The Secondary Teacher’s Wife

And by the way, we really admire Nicola Sturgeon for her stance, straight-forward, uncomplicated, honest. We like her. She’s welcome here.”

The Financier

“Our financial business model  is built on passporting – being able to sell, say, a UK carpet manufacturer’s bonds into every country across the EEA. Brexit will force the Gibraltar Stock Exchange to reconfigure, possibly by opening a subsidiary in another EU state. If you’re a German corporate wanting to market to the UK, you’ll have to either seek approval from the FCA in London – or come to us. As a jurisdiction, Gibraltar is likely to be faster, more user-friendly and more competitive on price. We sit down the corridor from the regulator. Issues can be resolved fast. Gibraltar is almost a model of what the EU set out to achieve: cross-border cooperation, jobs for EU citizens, economic growth, full compliance; surely the EU won’t want that to end, Gibraltar to be punished? ”

The Police Officer

“Very worrying, sir. When you show loyalty all these years it’s crushing to discover loyalty is all one way. But we shall have to see what happens. That’s all I can say.”

The Pensioner

“First thing I said when I heard it was Oh merde! It’s seriously stupid, regressive, anti-humane, anti-democratic, and self-defeating. But most of all it leaves Gibraltar in a precarious position. What kind of people are they who cut themselves off from the rest of the world, and then have the temerity to say foreigners can join them on their terms? It’s detestable, racist bigotry. But we don’t consider ourselves British anymore, and I am pleased we have our own identity. Who’d want to be associated with dumb English now?”

The Senior Politician

“I think a hard Brexit would be very, very challenging to the economic model that has been the source of our prosperity for 30 years. That will not be easy, and may even entail trying to negotiate a separate relationship with the EU. Our reality is different: we are part of the physical continent of Europe. So yes, we’ll be looking for a relationship with the EU that may differ from the UK’s, perhaps an associate-style status. There are models: Andorra, Greenland, Liechtenstein. As part of the UK’s exit, we’d like an agreement to continue to give us single market access, and freedom of movement. What the UK calls uncontrolled immigration, Gibraltar calls the essential flow of workers. So what we are working on now is how we can ensure our job market stays as open as it is now, for people who have the right, as EU nationals, to work in Gibraltar.”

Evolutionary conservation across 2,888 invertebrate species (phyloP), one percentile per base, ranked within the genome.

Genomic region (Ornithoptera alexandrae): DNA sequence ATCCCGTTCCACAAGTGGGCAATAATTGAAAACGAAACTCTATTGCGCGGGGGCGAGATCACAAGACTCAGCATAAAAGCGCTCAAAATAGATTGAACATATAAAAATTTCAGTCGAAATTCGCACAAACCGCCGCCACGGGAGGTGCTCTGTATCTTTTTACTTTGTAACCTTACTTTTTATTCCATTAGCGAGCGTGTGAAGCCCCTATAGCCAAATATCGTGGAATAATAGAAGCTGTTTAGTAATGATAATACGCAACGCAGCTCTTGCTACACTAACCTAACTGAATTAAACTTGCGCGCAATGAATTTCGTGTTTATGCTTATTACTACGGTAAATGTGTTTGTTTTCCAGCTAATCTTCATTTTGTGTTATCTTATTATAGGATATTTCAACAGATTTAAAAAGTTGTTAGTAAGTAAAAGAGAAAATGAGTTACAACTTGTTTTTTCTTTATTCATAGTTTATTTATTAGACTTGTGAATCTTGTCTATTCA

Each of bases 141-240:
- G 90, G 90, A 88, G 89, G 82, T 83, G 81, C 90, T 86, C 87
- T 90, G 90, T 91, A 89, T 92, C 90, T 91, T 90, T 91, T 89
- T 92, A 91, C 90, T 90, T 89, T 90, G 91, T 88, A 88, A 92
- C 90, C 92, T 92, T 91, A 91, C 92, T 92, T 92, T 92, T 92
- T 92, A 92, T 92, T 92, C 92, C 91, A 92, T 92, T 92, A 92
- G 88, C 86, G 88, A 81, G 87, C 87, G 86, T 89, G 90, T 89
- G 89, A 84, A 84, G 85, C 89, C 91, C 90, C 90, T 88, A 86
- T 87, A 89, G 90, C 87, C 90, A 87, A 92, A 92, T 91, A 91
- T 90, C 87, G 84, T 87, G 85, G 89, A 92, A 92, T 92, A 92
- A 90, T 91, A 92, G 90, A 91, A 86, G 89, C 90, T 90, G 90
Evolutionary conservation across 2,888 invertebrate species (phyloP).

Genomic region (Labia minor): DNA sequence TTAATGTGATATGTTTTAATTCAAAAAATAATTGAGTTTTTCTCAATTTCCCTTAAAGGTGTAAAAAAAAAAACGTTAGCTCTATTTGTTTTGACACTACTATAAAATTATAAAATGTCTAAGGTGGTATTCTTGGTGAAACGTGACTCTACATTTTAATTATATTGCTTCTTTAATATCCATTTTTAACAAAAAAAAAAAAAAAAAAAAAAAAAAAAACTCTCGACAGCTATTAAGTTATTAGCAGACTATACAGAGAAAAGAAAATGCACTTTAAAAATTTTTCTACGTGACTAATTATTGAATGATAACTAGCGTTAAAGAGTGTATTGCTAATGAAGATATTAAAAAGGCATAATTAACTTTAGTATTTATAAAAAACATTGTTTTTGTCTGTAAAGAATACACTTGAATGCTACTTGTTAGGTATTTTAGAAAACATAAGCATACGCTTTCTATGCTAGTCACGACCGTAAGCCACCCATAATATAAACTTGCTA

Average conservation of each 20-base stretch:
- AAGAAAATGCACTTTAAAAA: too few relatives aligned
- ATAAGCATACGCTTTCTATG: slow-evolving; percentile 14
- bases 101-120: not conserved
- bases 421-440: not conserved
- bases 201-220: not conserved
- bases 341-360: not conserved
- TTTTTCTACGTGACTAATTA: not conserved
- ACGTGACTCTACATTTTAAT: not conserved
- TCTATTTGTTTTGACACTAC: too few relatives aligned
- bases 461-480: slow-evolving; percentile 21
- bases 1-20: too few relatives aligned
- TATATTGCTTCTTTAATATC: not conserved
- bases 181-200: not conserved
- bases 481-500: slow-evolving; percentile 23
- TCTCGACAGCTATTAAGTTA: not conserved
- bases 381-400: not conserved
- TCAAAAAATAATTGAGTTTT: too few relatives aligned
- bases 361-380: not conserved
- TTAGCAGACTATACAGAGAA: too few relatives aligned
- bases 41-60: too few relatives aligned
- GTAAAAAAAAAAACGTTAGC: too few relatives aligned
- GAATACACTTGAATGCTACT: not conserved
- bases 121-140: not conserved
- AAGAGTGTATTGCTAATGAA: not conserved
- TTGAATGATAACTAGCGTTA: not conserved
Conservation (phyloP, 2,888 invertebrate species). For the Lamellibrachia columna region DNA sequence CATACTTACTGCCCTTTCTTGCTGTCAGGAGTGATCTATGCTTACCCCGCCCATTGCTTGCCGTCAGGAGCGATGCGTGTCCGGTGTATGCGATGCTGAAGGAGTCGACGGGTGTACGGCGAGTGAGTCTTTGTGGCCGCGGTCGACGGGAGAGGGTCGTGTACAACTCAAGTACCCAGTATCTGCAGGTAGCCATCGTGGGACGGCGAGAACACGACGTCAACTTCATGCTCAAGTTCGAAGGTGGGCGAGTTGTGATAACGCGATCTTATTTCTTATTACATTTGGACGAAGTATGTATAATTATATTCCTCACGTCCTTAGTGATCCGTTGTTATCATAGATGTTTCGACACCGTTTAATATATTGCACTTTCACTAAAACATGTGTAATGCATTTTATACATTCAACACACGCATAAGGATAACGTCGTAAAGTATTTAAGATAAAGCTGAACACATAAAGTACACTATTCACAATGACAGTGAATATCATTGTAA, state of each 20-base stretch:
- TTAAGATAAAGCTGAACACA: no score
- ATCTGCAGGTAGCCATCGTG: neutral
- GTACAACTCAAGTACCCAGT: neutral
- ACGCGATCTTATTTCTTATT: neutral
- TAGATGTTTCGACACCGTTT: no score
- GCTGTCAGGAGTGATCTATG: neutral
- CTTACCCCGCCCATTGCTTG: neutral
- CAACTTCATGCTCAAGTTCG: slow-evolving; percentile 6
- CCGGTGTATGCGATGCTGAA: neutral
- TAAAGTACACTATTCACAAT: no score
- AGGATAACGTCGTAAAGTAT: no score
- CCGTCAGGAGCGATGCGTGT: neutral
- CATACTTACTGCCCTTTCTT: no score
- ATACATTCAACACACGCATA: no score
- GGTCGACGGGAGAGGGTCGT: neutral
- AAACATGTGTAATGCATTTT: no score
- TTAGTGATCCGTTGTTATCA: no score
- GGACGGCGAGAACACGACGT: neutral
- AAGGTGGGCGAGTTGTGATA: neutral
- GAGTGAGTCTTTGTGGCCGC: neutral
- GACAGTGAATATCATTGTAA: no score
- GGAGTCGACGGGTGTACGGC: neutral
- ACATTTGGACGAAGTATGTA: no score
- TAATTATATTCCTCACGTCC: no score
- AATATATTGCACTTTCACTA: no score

The Waiter

“I’m a Gibraltarian. I was born here. My whole life has been spent here. Family, my grandkids. What have we to look forward to now? Soon as Brexit was announced the Spanish government moved in stating we will have to share sovereignty with Spain if we are to survive as we are now. We have never trusted Franco’s Spain. Never. Too many fascists still in power; pretending to be compassionate conservatives. Maybe we should share sovereignty with Scotland. It seems to have the right attitude.”

The Coach Driver

“No disrespect to you Scots, in fact we admire your attitude, but it had to be the stupidest decision made by the stupidest people on the planet. I mean, nothing will change. They think stopping migrant workers will alter their lives for the better. But immigration won’t halt. It might reduce in number a few years until politicians realise they’re blocking talent as well as refugees, but it will always stay the same; some Brits will leave; some immigrants arrive. The thick politicians pretended it was to rid English democracy of EU interference, that was just the cover excuse. Why did they have a referendum and stir up all that hatred? The English hate being  told what’s better by foreigners. Stupid. The lot of them. Racists. Blind mice following a bigot off a cliff.”

Epilogue

British nationalists warn Scotland that Spain will have none of its independence regained ideals. Spain’s Mariano Rahoy, leader of the Orwellian named ‘People’s Party’, is juggling with a minority government and facing a series of high profile scandals, one former colleague jailed for four and a half years. He has said he will respect Scotland’s choice as it conforms to international law.